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The Life of Alan

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Introduction

The Life of Alan As Alan walks through the doors of the drop in centre he looks like any other confident young man with his spiked gelled hair, leather jacket and designer trainers. It's not until you look at his face, and into his eyes, that you realise that the carefree attitude he displays to the outside world is a cloak to mask the anxiety and worry in his eyes. As he settles in the chair opposite me I can see he's quite nervous, as his eyes dart all over the room and his hands fidget with his hair. I try to reassure him that if any of my questions make him uncomfortable or uneasy, we can move on or even end the interview. Alan has been clean from drugs for two years, one month and six days, as he proudly tells me, but each day is a conscious effort to stay that way. "I wake up fantasising on the carefree sensation that drugs gave me but, then I force myself to remember that I now have a job, and people who depend on me, so I can't go back there," he says. Back there started 10 years ago when he was 13. "Cannabis was dead easy to get and all my mates smoked it and I didn't want to be left out. ...read more.

Middle

He spent three months in the clinic, but as the time drew near for him to leave the old fears returned. "It was safe in the clinic, with no temptations. The daily routines of cleaning his room, having regular meals, attending counselling sessions and talks all helped to fill his days and gave him some sort of structure, something he hadn't had for years. While Alan had been at the clinic his parents had sold up their home and moved to a new suburb. They felt they all needed a new start and clean break, where Alan could start again without his past haunting him with familiar faces and places. As Alan said "I started to look forward to leaving the clinic and starting again and really felt motivated. My parents had put everything on the line for me and I didn't want to let them down." Alan had dropped out of school with no qualifications so his job options were fairly restricted, and having been on drugs from such a young age, it had left him with a limited concentration span and short term memory loss. He'd been told that this wasn't irreversible but it would take time to repair. As he says "I'd brought this on myself but at least I had the hope that if I stayed clean it would get better." ...read more.

Conclusion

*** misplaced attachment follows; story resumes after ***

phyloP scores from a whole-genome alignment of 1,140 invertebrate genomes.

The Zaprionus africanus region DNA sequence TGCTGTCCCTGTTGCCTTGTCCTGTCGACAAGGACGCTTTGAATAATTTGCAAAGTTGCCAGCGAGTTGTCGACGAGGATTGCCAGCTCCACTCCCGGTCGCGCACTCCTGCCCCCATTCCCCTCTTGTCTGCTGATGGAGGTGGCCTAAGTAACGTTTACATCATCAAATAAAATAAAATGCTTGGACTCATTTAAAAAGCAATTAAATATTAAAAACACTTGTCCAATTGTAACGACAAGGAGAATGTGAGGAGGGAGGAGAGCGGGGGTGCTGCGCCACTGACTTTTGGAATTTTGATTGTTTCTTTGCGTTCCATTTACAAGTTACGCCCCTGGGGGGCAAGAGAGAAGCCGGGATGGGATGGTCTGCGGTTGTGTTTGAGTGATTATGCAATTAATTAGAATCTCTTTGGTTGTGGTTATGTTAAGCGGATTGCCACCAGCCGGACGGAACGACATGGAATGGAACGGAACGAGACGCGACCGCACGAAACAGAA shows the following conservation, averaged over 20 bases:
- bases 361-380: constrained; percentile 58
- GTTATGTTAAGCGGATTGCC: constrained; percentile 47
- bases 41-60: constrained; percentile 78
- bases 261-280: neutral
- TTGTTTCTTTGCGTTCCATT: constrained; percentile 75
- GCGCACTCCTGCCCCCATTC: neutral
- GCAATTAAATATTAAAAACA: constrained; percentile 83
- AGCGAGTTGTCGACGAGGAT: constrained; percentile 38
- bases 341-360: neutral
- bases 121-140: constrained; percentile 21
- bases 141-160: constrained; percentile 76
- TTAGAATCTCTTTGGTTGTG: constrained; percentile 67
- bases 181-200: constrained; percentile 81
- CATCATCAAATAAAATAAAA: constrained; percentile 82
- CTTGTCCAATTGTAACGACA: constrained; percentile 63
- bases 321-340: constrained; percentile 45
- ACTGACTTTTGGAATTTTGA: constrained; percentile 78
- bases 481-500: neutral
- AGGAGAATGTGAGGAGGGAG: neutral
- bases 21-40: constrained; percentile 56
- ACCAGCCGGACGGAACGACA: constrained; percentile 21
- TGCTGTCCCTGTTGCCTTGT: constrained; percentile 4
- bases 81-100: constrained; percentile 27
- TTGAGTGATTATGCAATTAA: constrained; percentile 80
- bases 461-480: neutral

What if any regrets do you have? How are your relationships now? Research Material MENTAL HEALTH, BRAIN FUNCTION, AND MEMORY It has been suggested that marijuana is at the root of many mental disorders, including acute toxic psychosis, panic attacks (one of the very conditions it is being used experimentally to treat), flashbacks, delusions, depersonalization, hallucinations, paranoia, depression, and uncontrollable aggressiveness. Marijuana has long been known to trigger attacks of mental illness, such as bipolar (manic-depressive) psychosis and schizophrenia. This connection with mental illness should make health care providers for terminally ill patients and the patients themselves, who may already be suffering from some form of clinical depression, weigh very carefully the pros and cons of adopting a therapeutic course of marijuana. In the short term, marijuana use impairs perception, judgment, thinking, memory, and learning; memory defects may persist six weeks after last use. Mental disorders connected with marijuana use merit their own category in the Diagnostic and Statistical Manual of Mental Disorders (DSM) IV, published by the American Psychiatric Association. These include Cannabis Intoxication (consisting of impaired motor coordination, anxiety, impaired judgment, sensation of slowed time, social withdrawal, and often includes perceptual disturbances; Cannabis Intoxication Delirium (memory deficit, disorientation); Cannabis Induced Psychotic Disorder, Delusions; Cannabis Induced Psychotic Disorder, Hallucinations; and Cannabis Induced Anxiety Disorder. Above article taken from:- Health_Concerns: WHAT ARE THE MEDICAL DANGERS OF MARIJUANA USE? http://cyber.law.harvard.edu/evidence99/marijuana/Health_1.html WWW.bbc.co.uk/2/hi/health ?? ?? ?? ?? 1 Hazel McClelland ...read more.

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